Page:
Australian Wolf Spiders: The Stealthy Hunters Lurking in Your Backyard

Australian Wolf spiders are most common in suburban backyards, where they use their superb hunting skills to stalk prey. They have also been known to venture indoors to stay warm.
Australian Wolf spiders are most common in suburban backyards, where they use their superb hunting skills to stalk prey. They have also been known to venture indoors to stay warm.

The Australian wolf spider gets its name from its distinct hunting skills.

They use their agility and excellent eyesight to stalk their prey, much like a wolf.

As Australian wolf spiders have been known to venture indoors, it is important to be familiar with their characteristics and bite, both of which we will cover in this article.

We also look at spider bites in our general and childcare first aid courses and have training locations throughout every state, capital city, and major town in Australia.

Head to our Locations page to enrol in a first aid course near you.

Introduction

According to Live Science, there are nearly 2,400 species of Wolf spiders distributed across the globe in a wide range of coastal and inland habitats, including shrublands, rainforests, and open woodlands.

The most common Wolf spider in Australia, the Garden wolf spider (Tasmanicosa godeffroyi) prefers suburban backyards.

Wolf spiders feed primarily on ground-dwelling invertebrates like crickets, ants, and other spiders, though larger specimens have also been known to feed on a selection of small vertebrates like frogs, toads, and lizards.

In fact, they are known predators of the Cane toad.

Appearance

Australian wolf spiders have the following characteristics:

  • Most specimens are drab in colour and have grey, brown, or black markings
  • Their underside is generally light grey, cream or black with superimposed black or white markings
  • They have long legs and can range in size from 1.2 to 5 centimetres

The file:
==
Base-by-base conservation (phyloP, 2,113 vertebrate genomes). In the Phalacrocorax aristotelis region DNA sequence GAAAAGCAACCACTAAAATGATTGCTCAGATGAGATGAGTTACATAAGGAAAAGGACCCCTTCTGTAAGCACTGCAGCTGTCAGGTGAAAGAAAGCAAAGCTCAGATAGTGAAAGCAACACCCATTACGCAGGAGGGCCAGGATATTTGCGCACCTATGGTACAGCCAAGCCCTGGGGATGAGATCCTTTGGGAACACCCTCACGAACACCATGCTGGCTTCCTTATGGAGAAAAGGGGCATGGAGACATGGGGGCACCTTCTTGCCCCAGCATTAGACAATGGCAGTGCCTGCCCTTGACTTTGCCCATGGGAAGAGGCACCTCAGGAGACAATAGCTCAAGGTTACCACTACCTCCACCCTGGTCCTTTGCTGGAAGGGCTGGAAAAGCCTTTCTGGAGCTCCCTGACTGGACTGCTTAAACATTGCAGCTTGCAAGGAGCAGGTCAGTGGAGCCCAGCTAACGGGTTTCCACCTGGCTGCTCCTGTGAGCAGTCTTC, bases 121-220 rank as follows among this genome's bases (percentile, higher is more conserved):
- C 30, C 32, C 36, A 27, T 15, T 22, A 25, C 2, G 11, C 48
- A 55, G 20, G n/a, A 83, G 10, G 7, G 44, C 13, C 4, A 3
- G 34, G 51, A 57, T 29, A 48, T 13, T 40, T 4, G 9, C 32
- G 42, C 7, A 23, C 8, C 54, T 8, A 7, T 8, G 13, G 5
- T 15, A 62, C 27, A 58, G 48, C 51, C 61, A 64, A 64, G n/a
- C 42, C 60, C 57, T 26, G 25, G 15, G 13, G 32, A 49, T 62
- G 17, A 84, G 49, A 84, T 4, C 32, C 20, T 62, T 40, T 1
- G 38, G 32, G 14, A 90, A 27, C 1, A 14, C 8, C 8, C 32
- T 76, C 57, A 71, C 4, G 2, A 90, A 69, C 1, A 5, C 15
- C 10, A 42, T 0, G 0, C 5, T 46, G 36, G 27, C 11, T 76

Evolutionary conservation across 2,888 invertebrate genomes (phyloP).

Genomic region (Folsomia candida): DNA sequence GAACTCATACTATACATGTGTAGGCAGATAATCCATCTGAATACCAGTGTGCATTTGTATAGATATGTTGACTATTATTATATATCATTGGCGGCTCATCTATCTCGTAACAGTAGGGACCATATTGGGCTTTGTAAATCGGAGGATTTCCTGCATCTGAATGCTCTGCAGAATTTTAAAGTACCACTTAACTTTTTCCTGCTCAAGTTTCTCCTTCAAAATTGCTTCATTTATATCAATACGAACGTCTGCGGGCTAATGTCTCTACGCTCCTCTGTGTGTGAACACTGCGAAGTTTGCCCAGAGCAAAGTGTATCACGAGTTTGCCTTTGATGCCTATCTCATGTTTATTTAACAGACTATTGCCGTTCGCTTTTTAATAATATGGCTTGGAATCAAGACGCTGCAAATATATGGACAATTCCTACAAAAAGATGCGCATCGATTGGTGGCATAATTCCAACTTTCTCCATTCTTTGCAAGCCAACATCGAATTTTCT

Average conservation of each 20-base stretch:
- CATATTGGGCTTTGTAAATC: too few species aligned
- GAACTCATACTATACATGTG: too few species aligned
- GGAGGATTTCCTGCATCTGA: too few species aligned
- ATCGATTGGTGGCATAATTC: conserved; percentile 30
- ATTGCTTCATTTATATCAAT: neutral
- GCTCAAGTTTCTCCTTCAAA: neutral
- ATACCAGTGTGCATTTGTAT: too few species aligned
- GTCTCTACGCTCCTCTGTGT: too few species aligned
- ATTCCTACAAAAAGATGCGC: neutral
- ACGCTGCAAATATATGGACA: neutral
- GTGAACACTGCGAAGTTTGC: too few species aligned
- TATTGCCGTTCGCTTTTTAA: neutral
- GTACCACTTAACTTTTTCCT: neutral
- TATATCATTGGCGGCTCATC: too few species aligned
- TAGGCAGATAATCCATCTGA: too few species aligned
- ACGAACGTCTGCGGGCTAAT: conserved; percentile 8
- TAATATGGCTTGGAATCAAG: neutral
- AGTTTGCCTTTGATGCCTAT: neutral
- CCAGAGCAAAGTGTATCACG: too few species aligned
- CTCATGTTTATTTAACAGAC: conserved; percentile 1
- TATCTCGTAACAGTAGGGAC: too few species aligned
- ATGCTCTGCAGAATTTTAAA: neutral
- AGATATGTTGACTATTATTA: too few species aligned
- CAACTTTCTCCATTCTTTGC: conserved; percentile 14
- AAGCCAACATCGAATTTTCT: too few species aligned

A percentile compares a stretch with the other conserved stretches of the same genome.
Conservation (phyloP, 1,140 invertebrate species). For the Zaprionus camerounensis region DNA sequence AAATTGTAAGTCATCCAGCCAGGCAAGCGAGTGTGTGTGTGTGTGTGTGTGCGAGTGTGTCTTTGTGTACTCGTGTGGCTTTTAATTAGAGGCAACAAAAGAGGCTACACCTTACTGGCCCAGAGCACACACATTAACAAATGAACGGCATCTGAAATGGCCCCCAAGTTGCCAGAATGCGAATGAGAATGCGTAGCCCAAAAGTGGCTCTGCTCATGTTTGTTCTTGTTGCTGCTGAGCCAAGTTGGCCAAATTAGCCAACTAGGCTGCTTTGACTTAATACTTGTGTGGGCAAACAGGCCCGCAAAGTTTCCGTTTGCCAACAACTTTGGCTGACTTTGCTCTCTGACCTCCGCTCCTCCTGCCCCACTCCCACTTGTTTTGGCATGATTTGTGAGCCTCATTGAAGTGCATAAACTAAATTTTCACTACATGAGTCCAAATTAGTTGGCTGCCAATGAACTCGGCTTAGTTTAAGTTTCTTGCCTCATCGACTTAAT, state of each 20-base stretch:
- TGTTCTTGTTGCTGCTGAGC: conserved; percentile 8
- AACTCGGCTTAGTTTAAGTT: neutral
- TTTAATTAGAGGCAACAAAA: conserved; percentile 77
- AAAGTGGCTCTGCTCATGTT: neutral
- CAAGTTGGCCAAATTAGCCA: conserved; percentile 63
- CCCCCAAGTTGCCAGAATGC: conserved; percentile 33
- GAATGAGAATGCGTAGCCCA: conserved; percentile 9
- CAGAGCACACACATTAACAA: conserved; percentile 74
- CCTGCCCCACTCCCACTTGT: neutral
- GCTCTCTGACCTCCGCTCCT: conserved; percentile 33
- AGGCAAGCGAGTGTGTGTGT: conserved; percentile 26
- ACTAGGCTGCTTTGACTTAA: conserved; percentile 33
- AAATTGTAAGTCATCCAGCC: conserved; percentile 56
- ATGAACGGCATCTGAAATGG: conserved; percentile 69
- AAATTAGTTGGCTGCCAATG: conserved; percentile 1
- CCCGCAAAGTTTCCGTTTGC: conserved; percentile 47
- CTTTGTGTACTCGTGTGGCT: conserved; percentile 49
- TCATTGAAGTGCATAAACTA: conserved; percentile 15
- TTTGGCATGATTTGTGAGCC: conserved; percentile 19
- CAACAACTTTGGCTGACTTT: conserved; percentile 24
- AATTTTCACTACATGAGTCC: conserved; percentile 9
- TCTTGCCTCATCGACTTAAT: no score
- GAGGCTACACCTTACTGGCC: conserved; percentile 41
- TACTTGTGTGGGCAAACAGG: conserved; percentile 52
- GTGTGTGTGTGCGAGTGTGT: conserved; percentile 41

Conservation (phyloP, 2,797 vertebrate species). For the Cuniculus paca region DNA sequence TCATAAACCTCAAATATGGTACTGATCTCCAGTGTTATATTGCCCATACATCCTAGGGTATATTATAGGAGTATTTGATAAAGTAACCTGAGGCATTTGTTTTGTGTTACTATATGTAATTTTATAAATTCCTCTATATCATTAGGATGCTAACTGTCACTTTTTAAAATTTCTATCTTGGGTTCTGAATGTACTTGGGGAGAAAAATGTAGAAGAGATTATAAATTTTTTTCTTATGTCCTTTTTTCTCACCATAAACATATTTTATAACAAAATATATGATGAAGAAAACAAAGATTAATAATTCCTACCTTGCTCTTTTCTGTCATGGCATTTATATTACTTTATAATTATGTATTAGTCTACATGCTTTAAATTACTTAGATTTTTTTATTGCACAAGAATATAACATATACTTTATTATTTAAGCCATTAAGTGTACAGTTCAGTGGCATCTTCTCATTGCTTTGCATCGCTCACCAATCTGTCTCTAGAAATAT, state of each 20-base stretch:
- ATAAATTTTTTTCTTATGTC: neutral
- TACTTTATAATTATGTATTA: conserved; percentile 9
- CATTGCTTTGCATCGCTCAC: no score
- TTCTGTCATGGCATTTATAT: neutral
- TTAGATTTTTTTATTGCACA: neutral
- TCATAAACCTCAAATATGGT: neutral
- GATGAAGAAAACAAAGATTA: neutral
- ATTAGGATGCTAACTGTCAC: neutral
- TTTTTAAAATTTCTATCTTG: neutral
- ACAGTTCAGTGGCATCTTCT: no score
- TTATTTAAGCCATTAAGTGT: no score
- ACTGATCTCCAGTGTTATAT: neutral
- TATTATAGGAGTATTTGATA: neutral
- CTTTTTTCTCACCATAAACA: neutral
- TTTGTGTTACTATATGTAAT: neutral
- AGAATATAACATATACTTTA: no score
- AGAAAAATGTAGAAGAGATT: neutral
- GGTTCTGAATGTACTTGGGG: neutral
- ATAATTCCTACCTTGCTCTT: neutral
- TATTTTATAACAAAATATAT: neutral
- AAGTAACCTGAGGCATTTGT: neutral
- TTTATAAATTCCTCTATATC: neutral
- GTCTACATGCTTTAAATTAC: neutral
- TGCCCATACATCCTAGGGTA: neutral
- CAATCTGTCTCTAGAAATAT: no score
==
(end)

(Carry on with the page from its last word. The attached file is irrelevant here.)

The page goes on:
• Their body is relatively hairy

They also have three rows of eyes - two medium sized eyes in the top row, two large eyes in the middle row, and four smaller eyes in the bottom row - and so can hunt nocturnally without using webs or vibrations.

Habitat

Australian wolf spiders are widely distributed across the country.

They are commonly found in suburban backyards, where they shelter in leaf litter or burrows that may or may not have a trapdoor made from pebbles, twigs, and other materials.

Female Wolf spiders carry their egg sac on their abdomen until the eggs hatch. As such, they have been known to enter homes to protect their egg sacs and hatchlings from cold conditions.

Though Australian wolf spiders are known as wanderers, some build burrows or temporary retreats in vegetation. Most specimens have markings on their body, typically organised as radiating lines or scroll-like patterns.
Though Australian wolf spiders are known as wanderers, some build burrows or temporary retreats in vegetation. Most specimens have markings on their body, typically organised as radiating lines or scroll-like patterns.

Danger

Australian wolf spiders are not considered dangerous to humans.

Wolf spiders prefer to run away from trouble and will only bite when threatened.

As such, if you inadvertently dig one up while tending to your garden, allow it to scurry away to a new hiding place.

First aid

Australian wolf spider bites generally only cause mild symptoms like localised pain or itchiness.

Less common and more severe symptoms can include prolonged pain and swelling at the bite site, as well as nausea, dizziness, and a rapid pulse.

In any case, you should treat Wolf spider bites using the following first aid procedure:

  • Reassure the casualty and keep them under constant observation.
  • Apply a cold compress to the bite site for periods of up to 20 minutes to lessen the pain.
  • If the casualty is a young child (under 8 years), a pregnant woman, or if they exhibit any signs of deterioration, follow the basic life support guidelines per DRSABCD and call Triple Zero (000) for an ambulance.
  • DO NOT use the Pressure Immobilisation Technique, as the venom moves slowly and this will just worsen the pain.

If the pain persists or you are worried about your symptoms, seek medical attention.

Likewise, If the casualty begins exhibiting signs of anaphylaxis, call Triple Zero (000) for an ambulance, consult the Australian Resuscitation Council's anaphylaxis treatment guideline, follow DRSABCD and prepare to perform CPR.

Fun facts

  • Some inland species of Wolf spiders have a salmon pink underside
  • Once Wolf spider hatchlings are ready to disperse, they send out web-like tendrils that catch in the wind and ‘balloon’ the hatchlings to new locations
  • One easy way to work out if you have a local population of Wolf spiders is to shine a torch on your lawn at night, as their eyes shine green under torchlight

Final thoughts

If you would like to learn more about providing spider bite first aid, enrol in one of our general or childcare first aid courses.

We have training locations in every state, capital city, and major town throughout Australia.

Head to our website to enrol at a training Location near you.

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